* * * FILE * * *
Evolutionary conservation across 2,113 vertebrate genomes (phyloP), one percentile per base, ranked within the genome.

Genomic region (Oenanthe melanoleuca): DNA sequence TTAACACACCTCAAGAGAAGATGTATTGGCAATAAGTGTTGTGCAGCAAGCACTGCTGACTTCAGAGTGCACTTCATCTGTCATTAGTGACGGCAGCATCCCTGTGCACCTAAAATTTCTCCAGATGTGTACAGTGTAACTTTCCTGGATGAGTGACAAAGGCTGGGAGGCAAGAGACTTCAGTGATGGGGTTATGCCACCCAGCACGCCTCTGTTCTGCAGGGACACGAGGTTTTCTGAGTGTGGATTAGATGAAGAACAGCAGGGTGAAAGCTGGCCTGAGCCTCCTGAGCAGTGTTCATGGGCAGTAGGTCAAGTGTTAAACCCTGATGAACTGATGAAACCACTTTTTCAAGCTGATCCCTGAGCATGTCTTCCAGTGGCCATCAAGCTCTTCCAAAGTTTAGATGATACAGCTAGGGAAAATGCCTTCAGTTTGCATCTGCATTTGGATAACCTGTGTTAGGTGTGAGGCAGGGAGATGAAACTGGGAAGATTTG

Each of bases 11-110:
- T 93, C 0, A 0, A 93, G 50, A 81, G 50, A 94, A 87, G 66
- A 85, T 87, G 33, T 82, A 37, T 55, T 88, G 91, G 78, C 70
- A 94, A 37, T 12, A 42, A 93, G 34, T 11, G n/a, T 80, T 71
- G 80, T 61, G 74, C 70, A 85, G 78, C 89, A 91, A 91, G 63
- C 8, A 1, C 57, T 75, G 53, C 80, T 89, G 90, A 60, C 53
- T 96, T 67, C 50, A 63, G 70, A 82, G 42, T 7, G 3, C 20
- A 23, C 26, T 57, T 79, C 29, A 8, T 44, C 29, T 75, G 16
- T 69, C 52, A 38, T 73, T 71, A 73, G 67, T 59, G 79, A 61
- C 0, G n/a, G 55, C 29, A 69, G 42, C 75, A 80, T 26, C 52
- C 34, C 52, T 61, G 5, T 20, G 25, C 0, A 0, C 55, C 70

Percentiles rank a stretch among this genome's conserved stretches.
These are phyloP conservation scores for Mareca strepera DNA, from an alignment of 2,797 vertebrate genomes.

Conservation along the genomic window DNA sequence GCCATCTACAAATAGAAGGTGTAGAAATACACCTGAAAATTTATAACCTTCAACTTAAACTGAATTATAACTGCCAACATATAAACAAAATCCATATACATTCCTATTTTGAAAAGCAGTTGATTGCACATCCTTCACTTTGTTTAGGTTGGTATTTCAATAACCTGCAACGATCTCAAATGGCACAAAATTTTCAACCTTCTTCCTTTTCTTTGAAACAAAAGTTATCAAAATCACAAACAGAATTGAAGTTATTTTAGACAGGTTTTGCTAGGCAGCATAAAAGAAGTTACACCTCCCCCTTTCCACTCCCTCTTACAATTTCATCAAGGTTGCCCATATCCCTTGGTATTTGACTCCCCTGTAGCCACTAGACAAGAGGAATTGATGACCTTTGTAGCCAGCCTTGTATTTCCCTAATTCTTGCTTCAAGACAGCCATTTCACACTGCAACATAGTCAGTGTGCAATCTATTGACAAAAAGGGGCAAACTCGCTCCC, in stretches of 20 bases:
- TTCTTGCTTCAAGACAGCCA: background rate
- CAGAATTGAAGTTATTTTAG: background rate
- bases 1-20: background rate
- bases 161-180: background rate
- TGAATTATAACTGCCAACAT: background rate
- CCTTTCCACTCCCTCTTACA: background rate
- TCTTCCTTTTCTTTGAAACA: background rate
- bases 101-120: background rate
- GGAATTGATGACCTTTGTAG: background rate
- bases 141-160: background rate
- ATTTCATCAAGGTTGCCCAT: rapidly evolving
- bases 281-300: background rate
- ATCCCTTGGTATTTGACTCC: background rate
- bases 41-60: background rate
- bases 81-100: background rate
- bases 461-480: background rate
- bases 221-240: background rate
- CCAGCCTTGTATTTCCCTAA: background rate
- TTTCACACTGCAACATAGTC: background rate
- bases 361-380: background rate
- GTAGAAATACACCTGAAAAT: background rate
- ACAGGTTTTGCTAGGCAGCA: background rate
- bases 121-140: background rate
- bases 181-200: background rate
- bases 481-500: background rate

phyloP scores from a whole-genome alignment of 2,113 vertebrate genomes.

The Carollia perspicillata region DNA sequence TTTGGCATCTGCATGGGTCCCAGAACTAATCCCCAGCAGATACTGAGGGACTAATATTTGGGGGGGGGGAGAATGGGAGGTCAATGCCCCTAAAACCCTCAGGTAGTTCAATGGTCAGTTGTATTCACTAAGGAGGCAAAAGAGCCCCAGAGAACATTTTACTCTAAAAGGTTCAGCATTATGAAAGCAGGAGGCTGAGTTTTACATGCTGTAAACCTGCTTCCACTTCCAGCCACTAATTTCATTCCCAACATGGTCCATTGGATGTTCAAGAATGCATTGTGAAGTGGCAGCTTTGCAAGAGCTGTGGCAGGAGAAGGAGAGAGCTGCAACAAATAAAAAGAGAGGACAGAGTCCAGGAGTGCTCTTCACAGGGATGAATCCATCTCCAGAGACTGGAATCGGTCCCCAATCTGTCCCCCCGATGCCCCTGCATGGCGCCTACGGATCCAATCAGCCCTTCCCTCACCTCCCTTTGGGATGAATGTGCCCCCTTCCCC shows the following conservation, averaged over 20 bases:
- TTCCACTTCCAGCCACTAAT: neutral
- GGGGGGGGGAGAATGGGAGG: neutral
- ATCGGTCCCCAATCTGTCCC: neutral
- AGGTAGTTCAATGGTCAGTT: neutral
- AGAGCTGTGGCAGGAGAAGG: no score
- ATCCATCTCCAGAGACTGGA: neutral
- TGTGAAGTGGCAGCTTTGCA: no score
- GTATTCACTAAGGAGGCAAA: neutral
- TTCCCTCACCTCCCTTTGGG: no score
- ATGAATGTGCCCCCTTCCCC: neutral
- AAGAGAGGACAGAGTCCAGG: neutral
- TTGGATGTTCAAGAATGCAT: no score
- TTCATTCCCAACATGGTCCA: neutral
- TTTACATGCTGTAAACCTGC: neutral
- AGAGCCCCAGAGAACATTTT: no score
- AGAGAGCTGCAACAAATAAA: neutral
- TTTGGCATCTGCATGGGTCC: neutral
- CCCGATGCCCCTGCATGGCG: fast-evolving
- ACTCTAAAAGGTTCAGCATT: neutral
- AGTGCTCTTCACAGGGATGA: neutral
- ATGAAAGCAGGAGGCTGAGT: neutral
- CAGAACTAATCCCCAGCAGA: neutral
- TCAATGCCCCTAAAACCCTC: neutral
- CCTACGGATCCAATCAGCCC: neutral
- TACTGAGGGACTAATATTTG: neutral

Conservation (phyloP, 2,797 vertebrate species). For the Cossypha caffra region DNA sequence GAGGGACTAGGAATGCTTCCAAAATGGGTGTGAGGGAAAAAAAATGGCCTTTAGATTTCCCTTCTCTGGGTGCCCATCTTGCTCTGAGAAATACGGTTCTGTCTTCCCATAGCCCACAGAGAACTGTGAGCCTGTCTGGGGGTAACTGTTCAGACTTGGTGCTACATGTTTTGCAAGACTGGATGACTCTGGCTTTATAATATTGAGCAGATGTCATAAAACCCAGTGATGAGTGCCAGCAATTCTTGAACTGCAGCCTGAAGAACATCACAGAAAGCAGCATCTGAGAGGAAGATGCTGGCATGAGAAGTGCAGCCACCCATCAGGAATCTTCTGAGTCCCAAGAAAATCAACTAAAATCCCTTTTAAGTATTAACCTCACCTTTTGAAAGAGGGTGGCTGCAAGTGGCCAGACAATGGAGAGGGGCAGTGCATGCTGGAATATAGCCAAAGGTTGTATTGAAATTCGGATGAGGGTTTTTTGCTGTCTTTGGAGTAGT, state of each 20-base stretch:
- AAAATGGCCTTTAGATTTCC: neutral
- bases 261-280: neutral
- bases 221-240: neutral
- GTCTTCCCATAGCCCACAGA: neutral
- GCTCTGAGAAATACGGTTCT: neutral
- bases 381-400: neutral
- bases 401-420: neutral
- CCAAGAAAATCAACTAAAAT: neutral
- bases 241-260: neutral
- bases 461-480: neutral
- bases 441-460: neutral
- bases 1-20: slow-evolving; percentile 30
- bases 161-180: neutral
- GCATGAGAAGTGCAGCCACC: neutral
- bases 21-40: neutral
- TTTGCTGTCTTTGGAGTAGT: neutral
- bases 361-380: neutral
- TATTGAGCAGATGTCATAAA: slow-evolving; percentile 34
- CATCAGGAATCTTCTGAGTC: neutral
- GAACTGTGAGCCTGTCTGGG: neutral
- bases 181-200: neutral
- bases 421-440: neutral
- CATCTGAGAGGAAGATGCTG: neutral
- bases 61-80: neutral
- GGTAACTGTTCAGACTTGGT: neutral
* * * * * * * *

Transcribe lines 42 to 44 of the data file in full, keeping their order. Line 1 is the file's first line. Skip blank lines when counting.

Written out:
phyloP scores from a whole-genome alignment of 2,113 vertebrate genomes.

The Carollia perspicillata region DNA sequence TTTGGCATCTGCATGGGTCCCAGAACTAATCCCCAGCAGATACTGAGGGACTAATATTTGGGGGGGGGGAGAATGGGAGGTCAATGCCCCTAAAACCCTCAGGTAGTTCAATGGTCAGTTGTATTCACTAAGGAGGCAAAAGAGCCCCAGAGAACATTTTACTCTAAAAGGTTCAGCATTATGAAAGCAGGAGGCTGAGTTTTACATGCTGTAAACCTGCTTCCACTTCCAGCCACTAATTTCATTCCCAACATGGTCCATTGGATGTTCAAGAATGCATTGTGAAGTGGCAGCTTTGCAAGAGCTGTGGCAGGAGAAGGAGAGAGCTGCAACAAATAAAAAGAGAGGACAGAGTCCAGGAGTGCTCTTCACAGGGATGAATCCATCTCCAGAGACTGGAATCGGTCCCCAATCTGTCCCCCCGATGCCCCTGCATGGCGCCTACGGATCCAATCAGCCCTTCCCTCACCTCCCTTTGGGATGAATGTGCCCCCTTCCCC shows the following conservation, averaged over 20 bases:
- TTCCACTTCCAGCCACTAAT: neutral